You are probably reading this as the global COVID-19 pandemic eases. We are only now becoming aware of the full financial and social extent of its consequences as we experience what is often referred to as the ‘new normal’. Governments around the world have taken unprecedented measures, to different degrees of success, to quell the spread of the virus, with lockdowns and travel restrictions commonplace. New information and communications technologies have played a central role, at many different levels, in responding to the pandemic. At the national policy-making level, a decision about when to implement or ease a lockdown, as well as measuring the extent of the ongoing spread of the virus, has been realized through extensive computerized data modeling. Such processes have highlighted the different ways in which statistics are collected and used, and how to ensure that they are robust enough to act upon. A number of countries have also initiated online dashboards, through which data about deaths associated with the pandemic are published.
A number of technological initiatives have been implemented to enforce lockdowns. Drones have been used to surveille and monitor remote beauty spots, automatic vehicle number plate recognition systems have been used to ensure drivers are not travelling long distances, and thermal imaging software integrated into surveillance camera systems have been deployed to identify citizens showing symptoms of the virus. One of the most prominent technological initiatives has been the design and implantation of ‘contact tracing’ apps. These are designed to operate on citizen’s phones and are intended to recognize and record close proximity to those who have, or may develop in the near future, COVID symptoms. These apps have been controversial for a number of reasons. Firstly, they rely on the mass citizenry downloading and using the app, and also self-isolating when they have come into contact with an effected person. Secondly, there have been technical issues in making these apps work, as they typically rely on the battery hungry Bluetooth interface. Third, have been a number of privacy related issues about the extent of personal information collected and whether to make these systems work this data can be decentralized and stored on the users phone, or whether it has to be collected and stored centrally by a state agency. These controversies highlight a number of interesting features many of which will be familiar to scholars working in the field of government and democracy in the information age. There is the issue of technological hype, and whether the promise and potential of the technological vision can realistically be delivered. There is the issue of trust in governance structures and regimes, and the degree to which public agencies have the legitimate moral authority to impose technological solutions and consequences on citizens. There is a further issue about the human-computer interface, and assumptions about access to and use of mobile phones in society. Also of interest, are increases in the surveillance capacity of the state, and the degree to which policy-transfer takes place between nations grappling with the pandemic. These are just some of the issues that will be of interest to the readership of Information Polity, there are many others.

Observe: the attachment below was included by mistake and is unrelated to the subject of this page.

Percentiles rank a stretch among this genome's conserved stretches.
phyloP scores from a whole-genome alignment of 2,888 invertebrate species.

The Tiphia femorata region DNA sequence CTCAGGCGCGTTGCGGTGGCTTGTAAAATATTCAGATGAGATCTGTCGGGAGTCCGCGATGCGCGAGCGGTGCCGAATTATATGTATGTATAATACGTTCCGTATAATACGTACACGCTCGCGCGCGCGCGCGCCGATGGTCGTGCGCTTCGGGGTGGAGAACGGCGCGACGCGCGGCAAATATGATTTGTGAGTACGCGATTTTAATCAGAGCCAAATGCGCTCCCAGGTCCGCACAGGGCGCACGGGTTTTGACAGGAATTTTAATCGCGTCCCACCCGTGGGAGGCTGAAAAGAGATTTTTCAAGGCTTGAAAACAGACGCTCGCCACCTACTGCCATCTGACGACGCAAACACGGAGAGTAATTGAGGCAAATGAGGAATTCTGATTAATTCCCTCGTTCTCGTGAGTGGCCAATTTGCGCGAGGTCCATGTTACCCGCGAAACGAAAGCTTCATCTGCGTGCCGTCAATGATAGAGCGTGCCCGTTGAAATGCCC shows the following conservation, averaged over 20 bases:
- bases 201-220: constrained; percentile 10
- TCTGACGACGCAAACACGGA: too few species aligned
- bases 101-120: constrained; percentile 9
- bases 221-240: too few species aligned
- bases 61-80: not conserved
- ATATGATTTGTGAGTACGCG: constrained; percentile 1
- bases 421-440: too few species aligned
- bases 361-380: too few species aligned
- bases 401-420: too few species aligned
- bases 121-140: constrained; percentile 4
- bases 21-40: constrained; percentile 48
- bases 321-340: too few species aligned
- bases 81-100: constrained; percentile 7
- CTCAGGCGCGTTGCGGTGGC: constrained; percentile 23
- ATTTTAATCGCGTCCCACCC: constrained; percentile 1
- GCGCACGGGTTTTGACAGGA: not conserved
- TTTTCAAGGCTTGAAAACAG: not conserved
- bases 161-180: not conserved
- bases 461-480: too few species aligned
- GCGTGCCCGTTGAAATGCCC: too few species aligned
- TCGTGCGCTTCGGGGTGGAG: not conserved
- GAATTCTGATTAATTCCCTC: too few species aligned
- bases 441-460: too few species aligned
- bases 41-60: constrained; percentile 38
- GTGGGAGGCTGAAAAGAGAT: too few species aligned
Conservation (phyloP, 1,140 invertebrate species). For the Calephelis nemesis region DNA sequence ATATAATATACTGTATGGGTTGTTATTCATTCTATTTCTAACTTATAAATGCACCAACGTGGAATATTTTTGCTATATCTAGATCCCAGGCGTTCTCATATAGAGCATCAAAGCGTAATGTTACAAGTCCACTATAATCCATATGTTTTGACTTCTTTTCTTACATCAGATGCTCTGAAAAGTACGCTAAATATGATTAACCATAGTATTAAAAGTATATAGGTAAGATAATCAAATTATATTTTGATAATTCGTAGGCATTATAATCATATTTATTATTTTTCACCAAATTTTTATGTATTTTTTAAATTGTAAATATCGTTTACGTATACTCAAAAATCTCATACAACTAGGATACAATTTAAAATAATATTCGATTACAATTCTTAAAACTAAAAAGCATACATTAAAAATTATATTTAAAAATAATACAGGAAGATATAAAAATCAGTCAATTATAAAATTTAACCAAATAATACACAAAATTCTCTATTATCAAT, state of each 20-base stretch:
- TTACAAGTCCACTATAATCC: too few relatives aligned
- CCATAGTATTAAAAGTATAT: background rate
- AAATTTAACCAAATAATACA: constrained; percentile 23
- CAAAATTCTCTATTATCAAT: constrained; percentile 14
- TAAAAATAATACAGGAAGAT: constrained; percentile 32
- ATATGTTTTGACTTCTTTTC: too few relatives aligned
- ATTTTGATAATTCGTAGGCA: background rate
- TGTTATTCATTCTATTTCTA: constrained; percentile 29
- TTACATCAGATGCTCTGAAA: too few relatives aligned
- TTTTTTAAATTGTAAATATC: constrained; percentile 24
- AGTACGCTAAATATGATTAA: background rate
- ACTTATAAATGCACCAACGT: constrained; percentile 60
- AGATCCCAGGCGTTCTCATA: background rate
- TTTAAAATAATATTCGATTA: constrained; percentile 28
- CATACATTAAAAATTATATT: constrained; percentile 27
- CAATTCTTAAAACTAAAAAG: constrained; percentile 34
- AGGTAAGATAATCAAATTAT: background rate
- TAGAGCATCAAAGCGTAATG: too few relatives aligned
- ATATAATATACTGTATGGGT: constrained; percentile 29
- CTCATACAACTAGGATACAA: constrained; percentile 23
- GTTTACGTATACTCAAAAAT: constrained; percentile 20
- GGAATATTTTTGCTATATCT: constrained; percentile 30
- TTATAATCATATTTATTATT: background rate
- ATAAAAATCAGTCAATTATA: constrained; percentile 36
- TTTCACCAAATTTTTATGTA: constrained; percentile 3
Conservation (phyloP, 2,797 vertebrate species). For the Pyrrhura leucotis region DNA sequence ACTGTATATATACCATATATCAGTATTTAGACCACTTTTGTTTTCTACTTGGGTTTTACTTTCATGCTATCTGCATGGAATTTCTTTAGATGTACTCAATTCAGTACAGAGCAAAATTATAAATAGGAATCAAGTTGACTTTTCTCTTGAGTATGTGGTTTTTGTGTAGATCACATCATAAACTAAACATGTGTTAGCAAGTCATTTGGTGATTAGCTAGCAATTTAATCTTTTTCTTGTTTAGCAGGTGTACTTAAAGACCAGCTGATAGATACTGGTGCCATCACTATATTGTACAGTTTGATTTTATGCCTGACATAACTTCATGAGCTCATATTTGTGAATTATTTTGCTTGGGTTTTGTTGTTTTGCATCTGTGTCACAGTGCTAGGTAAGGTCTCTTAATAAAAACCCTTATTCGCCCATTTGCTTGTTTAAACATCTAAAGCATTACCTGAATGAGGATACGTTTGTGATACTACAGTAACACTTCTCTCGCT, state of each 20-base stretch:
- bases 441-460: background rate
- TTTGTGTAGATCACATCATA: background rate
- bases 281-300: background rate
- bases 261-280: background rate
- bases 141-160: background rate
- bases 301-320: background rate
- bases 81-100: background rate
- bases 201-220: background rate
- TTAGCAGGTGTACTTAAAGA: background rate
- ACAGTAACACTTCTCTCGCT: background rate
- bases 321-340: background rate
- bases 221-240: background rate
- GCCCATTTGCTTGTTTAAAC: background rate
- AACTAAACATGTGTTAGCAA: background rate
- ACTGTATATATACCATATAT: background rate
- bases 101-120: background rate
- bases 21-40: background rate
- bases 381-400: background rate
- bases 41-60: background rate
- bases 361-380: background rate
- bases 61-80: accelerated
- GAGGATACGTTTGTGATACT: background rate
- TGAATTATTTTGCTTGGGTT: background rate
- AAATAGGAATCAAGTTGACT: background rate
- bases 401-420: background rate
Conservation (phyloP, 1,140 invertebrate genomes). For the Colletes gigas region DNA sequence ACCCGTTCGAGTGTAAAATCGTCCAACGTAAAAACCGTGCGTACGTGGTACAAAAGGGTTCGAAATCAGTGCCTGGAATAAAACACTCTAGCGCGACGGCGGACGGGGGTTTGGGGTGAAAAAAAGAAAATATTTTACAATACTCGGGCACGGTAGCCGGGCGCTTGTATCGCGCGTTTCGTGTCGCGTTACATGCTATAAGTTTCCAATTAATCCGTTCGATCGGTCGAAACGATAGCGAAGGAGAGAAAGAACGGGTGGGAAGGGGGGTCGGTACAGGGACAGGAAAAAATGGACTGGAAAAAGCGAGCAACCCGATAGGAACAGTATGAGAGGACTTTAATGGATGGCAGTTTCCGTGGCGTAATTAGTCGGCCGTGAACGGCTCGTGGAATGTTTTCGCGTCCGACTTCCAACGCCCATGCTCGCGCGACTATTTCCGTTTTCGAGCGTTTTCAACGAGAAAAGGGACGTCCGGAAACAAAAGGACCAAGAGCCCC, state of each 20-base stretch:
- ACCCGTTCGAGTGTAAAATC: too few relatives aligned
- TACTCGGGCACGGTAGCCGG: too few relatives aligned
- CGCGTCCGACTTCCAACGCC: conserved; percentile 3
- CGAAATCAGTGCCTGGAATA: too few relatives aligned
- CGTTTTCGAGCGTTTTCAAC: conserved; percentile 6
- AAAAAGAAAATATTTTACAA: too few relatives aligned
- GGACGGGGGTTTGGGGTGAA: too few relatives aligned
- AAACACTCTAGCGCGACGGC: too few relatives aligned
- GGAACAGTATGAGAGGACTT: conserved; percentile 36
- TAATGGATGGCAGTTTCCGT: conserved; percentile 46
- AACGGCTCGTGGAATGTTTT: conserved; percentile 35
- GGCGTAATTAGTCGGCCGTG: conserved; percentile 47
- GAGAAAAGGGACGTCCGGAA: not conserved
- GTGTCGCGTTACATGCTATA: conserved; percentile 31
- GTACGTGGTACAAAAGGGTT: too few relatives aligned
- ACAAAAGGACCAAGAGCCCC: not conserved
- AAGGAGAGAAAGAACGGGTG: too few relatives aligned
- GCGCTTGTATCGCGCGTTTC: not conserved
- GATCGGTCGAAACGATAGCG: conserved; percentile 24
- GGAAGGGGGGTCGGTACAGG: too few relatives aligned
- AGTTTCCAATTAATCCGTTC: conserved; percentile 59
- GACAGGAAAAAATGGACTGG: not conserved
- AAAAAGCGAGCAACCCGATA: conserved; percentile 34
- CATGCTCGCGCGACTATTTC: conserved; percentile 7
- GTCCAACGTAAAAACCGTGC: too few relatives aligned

In this issue of Information Polity we have included a ‘COVID-19’ Report to explore many of the issues discussed above. This multi-authored report presents an overview of technological responses to the pandemic and highlights similarities and differences in governmental responses across the globe. It draws attention to policy successes and failures and demonstrates unequivocally the centrality of our field of expertise to understanding the design, implementation and consequences of contemporary technological developments.
COVID-19 is having a huge impact on all our activities, although research projects and endeavors are continuing and are result in interesting publications on a variety of topics. Alongside the COVID-19 Report, this issue of Information Polity includes a number of original research articles on public values in e-government, open government data, the adoption and diffusion of e-services, political engagement, the twitter practices of politicians, open data ecosystems and a book review of a book on the intertwined relationship between democracy and surveillance. Many of the key topics of our field are addressed in this diverse set of papers. We hope you enjoy reading them.
We would also like to draw your attention to a new development within the Information Polity editorial team, the creation of the new post of Social Media Editor. Welcome to Keegan McBride, who will be active on social media disseminating news and information relating to the information polity.
For the time being, we hope that you and your families are safe, and that you are prepared for a potential ‘second wave’ of the pandemic.
Editors-in-Chief Information Polity